Category: NASA

Reading helps me remember

Right now I’m reading “Too Far From Home” by Chris Jones. It’s the story of Expedition 6 to the International Space Station

It talks about Expedition 6’s experience in the light of the Columbia tragedy (STS-107).

But Jones touches on the entire history of the shuttle program. In chapter 7 titled “Earthshine” he talks about the first flight of Columbia. I remember it well, April 14, 1981. I was a junior at LaSalle Academy (Beware, heavy Flash usage!) in Providence, RI.

In the minutes leading up to the landing they piped in the chatter on the communication channel between NASA and the shuttle over the school PA system. In addition I happened to be in a classroom that had a television in it so we were able to watch the shuttle come in for a landing at Edwards Air Force base.

I did question the practicality of such a vehicle even then. But it’s key role in assembly of the ISS made it worthwhile.

There have been many advances made in materials research as well as repairs to platforms like the Hubble Telescope named after astronomer Edwin Hubble, the man who discovered the red shift and confirmed the theory of the expanding universe.

Hopefully I’ve given you all enough to chew on. It’s a very good book and a delightful read, particularly when you consider that Jones is a sports writer.

Now playing: Jamiroquai – Light Years [Live]
via FoxyTunes.

The Rovers still rove

Some good news from NASA regarding the Mars Rovers.

I still find it amazing that those rovers were only supposed to be on the surface of Mars for 90 sols (Martian Days). They’ve now been up for 1,271 sols, or 14.1 times longer than they were supposed to be active.

Those rovers are a testament to engineering at its very best. It is nice to see that it still exists somewhere in the U.S. and NASA still pulls it off.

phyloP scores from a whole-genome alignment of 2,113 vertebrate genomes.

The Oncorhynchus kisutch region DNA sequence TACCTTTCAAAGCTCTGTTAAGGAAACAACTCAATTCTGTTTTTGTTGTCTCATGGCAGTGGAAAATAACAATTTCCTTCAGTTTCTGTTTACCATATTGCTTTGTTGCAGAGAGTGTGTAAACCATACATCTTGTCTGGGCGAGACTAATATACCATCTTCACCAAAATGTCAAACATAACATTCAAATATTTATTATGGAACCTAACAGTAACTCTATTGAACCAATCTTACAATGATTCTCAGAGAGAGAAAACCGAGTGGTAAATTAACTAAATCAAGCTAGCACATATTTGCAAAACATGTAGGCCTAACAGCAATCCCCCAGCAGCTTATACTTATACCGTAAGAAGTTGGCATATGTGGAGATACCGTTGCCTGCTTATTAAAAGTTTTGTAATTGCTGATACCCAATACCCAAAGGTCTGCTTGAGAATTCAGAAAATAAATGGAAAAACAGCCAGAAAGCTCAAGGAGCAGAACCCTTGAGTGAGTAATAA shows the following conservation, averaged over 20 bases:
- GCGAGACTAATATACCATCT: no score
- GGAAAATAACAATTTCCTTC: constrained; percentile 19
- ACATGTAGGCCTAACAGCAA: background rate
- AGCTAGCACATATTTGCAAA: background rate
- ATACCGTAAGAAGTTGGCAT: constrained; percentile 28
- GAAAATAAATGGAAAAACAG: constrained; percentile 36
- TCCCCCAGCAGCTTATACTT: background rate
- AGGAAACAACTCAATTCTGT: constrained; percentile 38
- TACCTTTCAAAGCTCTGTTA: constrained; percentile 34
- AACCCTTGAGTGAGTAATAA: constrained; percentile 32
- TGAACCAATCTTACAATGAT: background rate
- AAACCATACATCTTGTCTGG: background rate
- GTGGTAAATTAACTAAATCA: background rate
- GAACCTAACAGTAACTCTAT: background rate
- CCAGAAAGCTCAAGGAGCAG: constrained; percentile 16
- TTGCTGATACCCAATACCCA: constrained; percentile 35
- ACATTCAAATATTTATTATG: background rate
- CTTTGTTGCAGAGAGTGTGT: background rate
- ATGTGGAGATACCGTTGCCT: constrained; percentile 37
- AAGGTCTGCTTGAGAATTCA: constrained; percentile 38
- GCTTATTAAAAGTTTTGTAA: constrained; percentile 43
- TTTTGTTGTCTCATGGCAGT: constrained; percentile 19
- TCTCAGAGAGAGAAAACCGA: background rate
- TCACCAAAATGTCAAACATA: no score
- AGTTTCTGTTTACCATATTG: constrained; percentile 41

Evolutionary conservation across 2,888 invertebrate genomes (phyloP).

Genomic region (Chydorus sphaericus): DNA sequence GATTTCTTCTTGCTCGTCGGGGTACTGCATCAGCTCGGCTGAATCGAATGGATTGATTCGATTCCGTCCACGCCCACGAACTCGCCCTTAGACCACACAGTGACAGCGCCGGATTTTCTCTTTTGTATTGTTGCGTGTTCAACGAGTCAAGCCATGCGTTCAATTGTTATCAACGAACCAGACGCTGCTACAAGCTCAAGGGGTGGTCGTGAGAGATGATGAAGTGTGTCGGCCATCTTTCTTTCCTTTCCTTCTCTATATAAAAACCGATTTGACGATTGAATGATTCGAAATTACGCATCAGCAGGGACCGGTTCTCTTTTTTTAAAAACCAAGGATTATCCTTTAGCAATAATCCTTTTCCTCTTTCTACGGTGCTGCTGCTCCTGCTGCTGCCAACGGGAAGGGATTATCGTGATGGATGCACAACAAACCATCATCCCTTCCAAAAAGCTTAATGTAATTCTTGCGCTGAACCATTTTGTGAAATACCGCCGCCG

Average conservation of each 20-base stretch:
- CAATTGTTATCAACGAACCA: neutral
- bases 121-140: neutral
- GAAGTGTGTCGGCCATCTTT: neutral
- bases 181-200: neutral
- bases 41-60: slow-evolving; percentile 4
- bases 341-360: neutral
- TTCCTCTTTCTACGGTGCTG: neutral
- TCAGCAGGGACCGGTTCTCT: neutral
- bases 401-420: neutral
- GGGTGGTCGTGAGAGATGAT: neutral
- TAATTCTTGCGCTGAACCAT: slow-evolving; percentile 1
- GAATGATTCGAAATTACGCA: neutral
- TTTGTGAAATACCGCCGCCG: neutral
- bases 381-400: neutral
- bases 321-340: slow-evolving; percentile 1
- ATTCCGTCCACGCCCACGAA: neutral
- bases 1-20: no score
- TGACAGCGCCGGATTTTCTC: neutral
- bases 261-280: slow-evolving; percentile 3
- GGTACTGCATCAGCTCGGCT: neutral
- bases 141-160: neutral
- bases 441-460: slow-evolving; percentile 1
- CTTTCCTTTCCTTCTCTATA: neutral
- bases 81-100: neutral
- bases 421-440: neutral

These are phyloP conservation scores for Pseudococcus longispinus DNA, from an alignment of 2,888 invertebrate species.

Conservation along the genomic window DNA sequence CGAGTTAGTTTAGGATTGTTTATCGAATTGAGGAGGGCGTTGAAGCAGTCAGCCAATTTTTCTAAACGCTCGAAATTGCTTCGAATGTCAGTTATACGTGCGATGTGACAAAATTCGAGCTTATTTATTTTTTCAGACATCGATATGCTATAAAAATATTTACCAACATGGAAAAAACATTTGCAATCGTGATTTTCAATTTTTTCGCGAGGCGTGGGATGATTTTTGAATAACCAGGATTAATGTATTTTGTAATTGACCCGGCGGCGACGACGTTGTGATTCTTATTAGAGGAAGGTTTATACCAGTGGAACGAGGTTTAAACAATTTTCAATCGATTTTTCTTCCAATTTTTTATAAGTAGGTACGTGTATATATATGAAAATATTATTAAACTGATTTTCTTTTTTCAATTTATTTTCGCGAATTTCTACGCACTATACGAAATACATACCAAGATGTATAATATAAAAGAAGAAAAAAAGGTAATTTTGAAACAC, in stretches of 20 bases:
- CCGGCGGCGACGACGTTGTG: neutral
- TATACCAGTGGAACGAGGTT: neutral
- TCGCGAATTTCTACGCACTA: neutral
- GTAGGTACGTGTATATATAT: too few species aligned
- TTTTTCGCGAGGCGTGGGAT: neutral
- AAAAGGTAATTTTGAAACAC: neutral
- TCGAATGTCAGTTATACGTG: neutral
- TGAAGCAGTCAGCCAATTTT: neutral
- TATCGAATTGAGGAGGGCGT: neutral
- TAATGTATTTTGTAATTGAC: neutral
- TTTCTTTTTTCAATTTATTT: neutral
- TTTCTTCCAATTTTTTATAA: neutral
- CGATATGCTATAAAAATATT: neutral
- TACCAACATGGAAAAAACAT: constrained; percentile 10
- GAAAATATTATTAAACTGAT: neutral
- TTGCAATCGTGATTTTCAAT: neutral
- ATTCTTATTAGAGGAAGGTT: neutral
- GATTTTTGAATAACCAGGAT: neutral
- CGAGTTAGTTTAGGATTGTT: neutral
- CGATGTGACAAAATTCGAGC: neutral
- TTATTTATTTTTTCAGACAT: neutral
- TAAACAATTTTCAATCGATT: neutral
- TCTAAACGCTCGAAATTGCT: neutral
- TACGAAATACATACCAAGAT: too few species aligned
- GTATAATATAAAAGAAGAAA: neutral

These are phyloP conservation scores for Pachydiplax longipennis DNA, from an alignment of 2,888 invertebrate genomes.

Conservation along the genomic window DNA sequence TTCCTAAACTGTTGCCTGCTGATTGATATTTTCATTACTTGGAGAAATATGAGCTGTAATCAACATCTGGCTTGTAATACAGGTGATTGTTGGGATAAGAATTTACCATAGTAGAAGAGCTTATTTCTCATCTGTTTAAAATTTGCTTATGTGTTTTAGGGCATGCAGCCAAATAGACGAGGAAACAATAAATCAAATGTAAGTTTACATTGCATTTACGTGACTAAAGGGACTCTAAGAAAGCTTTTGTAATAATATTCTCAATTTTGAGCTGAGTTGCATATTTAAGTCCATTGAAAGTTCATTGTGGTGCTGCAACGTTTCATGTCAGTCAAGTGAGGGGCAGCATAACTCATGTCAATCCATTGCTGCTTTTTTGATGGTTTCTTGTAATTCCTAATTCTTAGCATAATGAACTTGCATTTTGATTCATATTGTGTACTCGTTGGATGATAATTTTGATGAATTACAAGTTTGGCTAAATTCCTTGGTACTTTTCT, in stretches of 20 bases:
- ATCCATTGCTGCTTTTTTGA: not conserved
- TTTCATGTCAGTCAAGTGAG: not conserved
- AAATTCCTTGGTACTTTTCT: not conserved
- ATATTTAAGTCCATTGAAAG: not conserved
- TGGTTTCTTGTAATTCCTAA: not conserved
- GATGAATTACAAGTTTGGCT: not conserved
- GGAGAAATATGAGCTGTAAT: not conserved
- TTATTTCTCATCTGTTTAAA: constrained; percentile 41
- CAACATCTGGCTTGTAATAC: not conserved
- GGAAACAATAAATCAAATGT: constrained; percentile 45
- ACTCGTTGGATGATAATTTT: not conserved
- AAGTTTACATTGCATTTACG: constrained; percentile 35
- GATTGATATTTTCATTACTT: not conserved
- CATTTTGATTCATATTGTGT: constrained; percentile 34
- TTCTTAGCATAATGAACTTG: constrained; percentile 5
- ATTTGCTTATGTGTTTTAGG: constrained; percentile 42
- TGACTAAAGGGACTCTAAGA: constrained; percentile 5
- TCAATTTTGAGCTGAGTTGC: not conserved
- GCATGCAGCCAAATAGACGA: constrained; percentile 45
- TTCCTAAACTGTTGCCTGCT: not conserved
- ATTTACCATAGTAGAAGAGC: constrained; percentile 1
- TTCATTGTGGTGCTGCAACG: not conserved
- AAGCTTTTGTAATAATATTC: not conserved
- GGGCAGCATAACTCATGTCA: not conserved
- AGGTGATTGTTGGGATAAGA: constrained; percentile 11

What I can’t imagine is the excess data being sent by the rovers. They had their hands full with 90 sols of info, now they’ve got much more than that. While the Viking landers may have found life, the rovers Opportunity and Spirit may help us get a much more focused picture of what that life on Mars actually happens to be.

So kudos to NASA and Steve Squyres on the re-starting of the rovers. For a while there I thought all was lost but it isn’t.

Now playing: Jack Johnson – Better Together
via FoxyTunes

NASA had big plans back then

Time has been re-running articles from the 60’s and 70’s and this one caught my eye.

It caught my eye because I’m a big proponent of space exploration. Put it this way, if we don’t get off this planet and out of this solar system in the next 5 billion or so years, the human race will be erased when our sun goes into its red giant phase.

Now, here’s what really gets me. The U.S GDP for 2006 (GNP==GDP) was $12.49 Trillion dollars. Of that, $500,000,000,000 goes to military expenditures. Yes, five hundred billion dollars a year. That works out to about 4% of GDP. In 1970 NASA asked for .5% to 1% of the GDP. The GDP was $900 billion, so NASA wanted $4,500,000,000 to $9,000,000,000. If we were to give NASA that 1% today they’d have $124,900,000,000 – $124.9 Billion dollars.

Instead they’ll get a paltry $10 billion for FY2008. That extends out to $15 billion in 2011 or so. But still, that’s only 8% of what they should get according to what they asked for in the 70’s.

Personally I’d like to see about $250 billion lopped off the military budget and transfered into our space program, health care, and education. I think there’d be more than enough to go around and we’d be getting to Mars and beyond that much faster.

Instead we get to be witness to the debacle that Iraq has become. All in all, I’d say we’re not getting our dollars worth for what we put in for federal taxes.